I sit in my friend’s chair, stored in my basement, alone, contemplating my past and my future, looking at two worlds collided. Above g’s stored items, my husband’s hats hang from nails in the joist. They seem out of place. I have mentally marked off this area for my friend’s life. The hats do not belong there so I take them down to move them and turn to spot my husband’s sweatshirts, exactly where he left them almost two years ago. I grab them, sit down in this chair, with the sweatshirts, and I breathe deeply trying to see if they still smell like him. For some reason I need to smell him again. There is ever so faint a smell and I close my eyes to picture him, walking on a cool morning. The image is not of the man who shot me, and it is a melancholy of loss I cannot explain. I remember loving him.
I have a conversation with him. Out loud. Asking why he made the choices he did. Telling him had he just treated me well, respectfully, held me as someone precious in his life that we would have been eternally happy. Holding his sweatshirts close to my face, I cry. I tell him about my friend. Who he is. How I feel when I am with him. That he, M, had the chance to receive what I have to give, that I am sorry it could not have been him but it was his choice.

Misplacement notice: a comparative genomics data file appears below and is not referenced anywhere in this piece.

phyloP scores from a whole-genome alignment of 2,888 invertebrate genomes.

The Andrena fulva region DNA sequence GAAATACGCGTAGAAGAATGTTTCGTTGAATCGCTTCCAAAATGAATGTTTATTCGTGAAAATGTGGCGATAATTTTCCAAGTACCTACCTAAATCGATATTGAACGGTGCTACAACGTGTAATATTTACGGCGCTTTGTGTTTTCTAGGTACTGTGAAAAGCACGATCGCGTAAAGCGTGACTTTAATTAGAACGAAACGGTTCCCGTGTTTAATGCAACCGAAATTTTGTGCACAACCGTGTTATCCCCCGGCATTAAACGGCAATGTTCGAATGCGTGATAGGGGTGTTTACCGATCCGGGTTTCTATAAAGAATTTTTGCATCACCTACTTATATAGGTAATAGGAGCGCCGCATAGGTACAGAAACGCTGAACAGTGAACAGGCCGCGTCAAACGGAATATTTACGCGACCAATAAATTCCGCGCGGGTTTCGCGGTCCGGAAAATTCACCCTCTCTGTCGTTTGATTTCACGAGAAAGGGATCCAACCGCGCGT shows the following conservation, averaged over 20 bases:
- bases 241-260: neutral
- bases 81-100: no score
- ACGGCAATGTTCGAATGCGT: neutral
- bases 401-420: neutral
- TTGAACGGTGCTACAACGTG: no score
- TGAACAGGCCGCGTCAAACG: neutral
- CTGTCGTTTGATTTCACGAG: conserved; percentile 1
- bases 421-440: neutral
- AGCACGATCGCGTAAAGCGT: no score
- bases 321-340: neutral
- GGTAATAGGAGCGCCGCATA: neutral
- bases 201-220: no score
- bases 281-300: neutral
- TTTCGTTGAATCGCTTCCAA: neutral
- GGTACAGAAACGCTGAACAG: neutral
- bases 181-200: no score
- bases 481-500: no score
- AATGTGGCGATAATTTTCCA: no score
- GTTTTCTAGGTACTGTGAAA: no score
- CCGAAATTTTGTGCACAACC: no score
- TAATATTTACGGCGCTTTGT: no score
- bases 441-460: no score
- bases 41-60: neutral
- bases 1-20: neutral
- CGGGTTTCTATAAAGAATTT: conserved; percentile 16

I think of these two men, my friend and my husband, so very different in most every way. I realize I am holding on to pieces of them for different reasons. One to reconcile the past, the other in hopes of a future. To sit in this chair brings great comfort, to hold the sweatshirts such immense pain. Remnants of these two very important men in my life.
G has moved, leaving it, us, unfinished. To put myself out there was a daring thing to do. I am astonished I even risked it, risked loving someone again. I do not regret it, though I sit here feeling a dual sense of loss. One simply the bitter sweetness of missed opportunity with someone who possesses qualities important in a partner, someone who has become important to me; the other a senseless act of selfishness and control. One feels no better or worse than the other.
I try to see both are a gift, a chance to get it right this time. I try.
You are suspended like scales between your sorrow and your joy. Only when you are empty are you at standstill and balanced. Kahlil Gibran